A former chief of staff to Lord Janner, Terry Newman is the director of MCC London (www.mccgrouplondon.com), a medical consultancy and construction group that specialises in the planning, design and execution of turn-key modular, stationary and mobile hospitals across the globe.
The company has recently completed the installation of ten mobile hospitals to the Ministry of Health in Peru where they have been used to screen and treat the people for the new coronavirus, Covid-19.
“MCC London is honoured to serve the people of Peru,” says Newman, 38. “We have provided 10 world-class mobile facilities that are providing medical services to tens of thousands, including fighting the coronavirus. We designed, built and installed all ten hospitals in nine months – a remarkable achievement. These hospitals are fully mobile yet provide a high level of medical treatment. We are proud that these hospitals have significantly improved the ability of Peru’s MOH to expand their reach and reduce their response time to health crises as they occur.”
Newman is now in talks with various other health authorities throughout the globe in order to find solutions in deliverable and realistic time. “Our ethos: MCC is in the business of saving lives and we will do everything we can to help as many people as we can.”
He continues: “The main message from a health perspective that we want to bring is that corona is a serious threat and that it needs to be dealt with and we praise the various health authorities around the world for taking immediate action. However, we can see that a lot of the disease is being spread because of globalisation through airplane travel. People are not being checked when they get off the plane, they are being checked when they get into the airport terminal which is madness.
“In Peru we have deployed the hospitals on the runway so if there are people that are question marked and need to be checked, they are checked before they even reach the terminal which is a much safer and better way of doing it.”
A former strategy consultant at McKinsey, Newman founded MCC London in 2007. “I was living in Egypt and I was a big believer that the way to build relations between countries was not through altruism but through business.”
He started bringing leading Israeli technologies into the Arab world including in agriculture and healthcare. MCC grew out of the work they were doing in the healthcare space.
They have completed hospital projects throughout the world, focusing on helping armies and governments deal with natural disasters, tsunami / floods, earthquakes, population displacement, disease control, peacekeeping, anti-terrorism measures and demonstrations.
The coronavirus continues to dominate the news – and global markets; stocks are plunging, pensions have taken a big hit, and the odds of a global recession dramatically shortened.
And as the virus continues to spread, surely the current hospital system won’t be able to cope with the disease? “Absolutely,” says Newman. “There is a curve. On the ‘x axis’ you have time, and on the ‘y’, the amount of infection. What normally happens with an infection is that you have a bell curve – a very steep inverted U – and what that means is that if you have huge amounts of people getting ill very quickly, there’s not enough hospital beds and they are trying in effect to flatten out that inverted U, so instead of a really steep inverted U, it’s more like a stretched out ‘n’, and that way, there is less immediate pressure on the hospital beds and you are more likely to save people. The most at risk are the elderly and the ill and we have to do our best to try and save these people.”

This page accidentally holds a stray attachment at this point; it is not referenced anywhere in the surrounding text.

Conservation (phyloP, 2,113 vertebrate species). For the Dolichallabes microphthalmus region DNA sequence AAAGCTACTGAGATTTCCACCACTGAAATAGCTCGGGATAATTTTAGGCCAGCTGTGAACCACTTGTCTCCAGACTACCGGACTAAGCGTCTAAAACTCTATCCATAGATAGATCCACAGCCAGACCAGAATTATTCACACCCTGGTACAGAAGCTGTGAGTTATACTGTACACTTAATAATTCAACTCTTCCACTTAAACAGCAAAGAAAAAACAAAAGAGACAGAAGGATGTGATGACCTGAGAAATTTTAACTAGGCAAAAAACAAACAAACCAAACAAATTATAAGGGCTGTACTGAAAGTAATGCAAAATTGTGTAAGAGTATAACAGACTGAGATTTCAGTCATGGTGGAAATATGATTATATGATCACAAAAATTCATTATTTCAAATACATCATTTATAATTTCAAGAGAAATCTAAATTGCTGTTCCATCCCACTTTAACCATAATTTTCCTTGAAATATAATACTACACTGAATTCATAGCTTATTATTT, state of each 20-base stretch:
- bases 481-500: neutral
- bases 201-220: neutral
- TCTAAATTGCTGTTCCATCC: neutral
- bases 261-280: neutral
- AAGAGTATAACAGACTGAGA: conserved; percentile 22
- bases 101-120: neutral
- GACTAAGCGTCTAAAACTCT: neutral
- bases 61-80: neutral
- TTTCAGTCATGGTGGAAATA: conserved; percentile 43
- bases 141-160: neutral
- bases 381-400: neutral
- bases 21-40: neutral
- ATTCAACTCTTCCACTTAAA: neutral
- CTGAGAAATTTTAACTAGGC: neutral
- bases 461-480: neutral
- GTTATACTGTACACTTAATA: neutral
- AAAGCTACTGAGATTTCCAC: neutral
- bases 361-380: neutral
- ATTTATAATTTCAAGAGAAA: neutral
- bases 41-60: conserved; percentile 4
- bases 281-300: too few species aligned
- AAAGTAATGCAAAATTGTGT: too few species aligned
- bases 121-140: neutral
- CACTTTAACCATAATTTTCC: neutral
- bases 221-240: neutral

A former Haberdashers’ Aske’s pupil, Newman studied Oriental Studies at the University of Oxford. He acknowledges that the coronavirus will undoubtedly have prolonged and far-reaching implications, accelerating some general trends in the world economy and beyond. “One, people are going to be ordering more and more food online. For many it might be the first time they have ever done it, but once they start doing it they will probably continue to do so. Two, companies will get used to staff working from home and three, people are going to start looking at their supply chains, not just from a perspective of where is the cheapest to manufacture but also where it safest, and safe is going to involve medical and geopolitical considerations as well.”
Newman refers to a 2015 Ted Talk by Bill Gates. “He [Gates] warned against exactly this – the outbreak of a serious virus that would not make you ill for the first week and so would spread rapidly. His prediction, which we fully accept, was that more people are going to die this century from infectious diseases than from war, yet government still spend trillions of dollars on their militaries and virtually nothing on preparing for infectious diseases.
“Governments need to think more militarily about how to fight infectious diseases. You have to have both trained doctors that are ready and medical teams in reserve duty that can be called up. You have to have weapons, i.e. isolation rooms, mobile hospitals, masks, vaccines, everything needs to be ready, and you need to do war games with germs. And if anything like this breaks out, they have to in effect get all their ‘soldiers’ together with all their weapons and work together with the military themselves on the logistic side.
“This needs to be taken more seriously and I think this will be a long-term change in the way the governments relate to these issues.”
- Newman is also chairman of Israel’s leading modular construction company, Isramarin Modular Construction Ltd (www.isramarin.com ).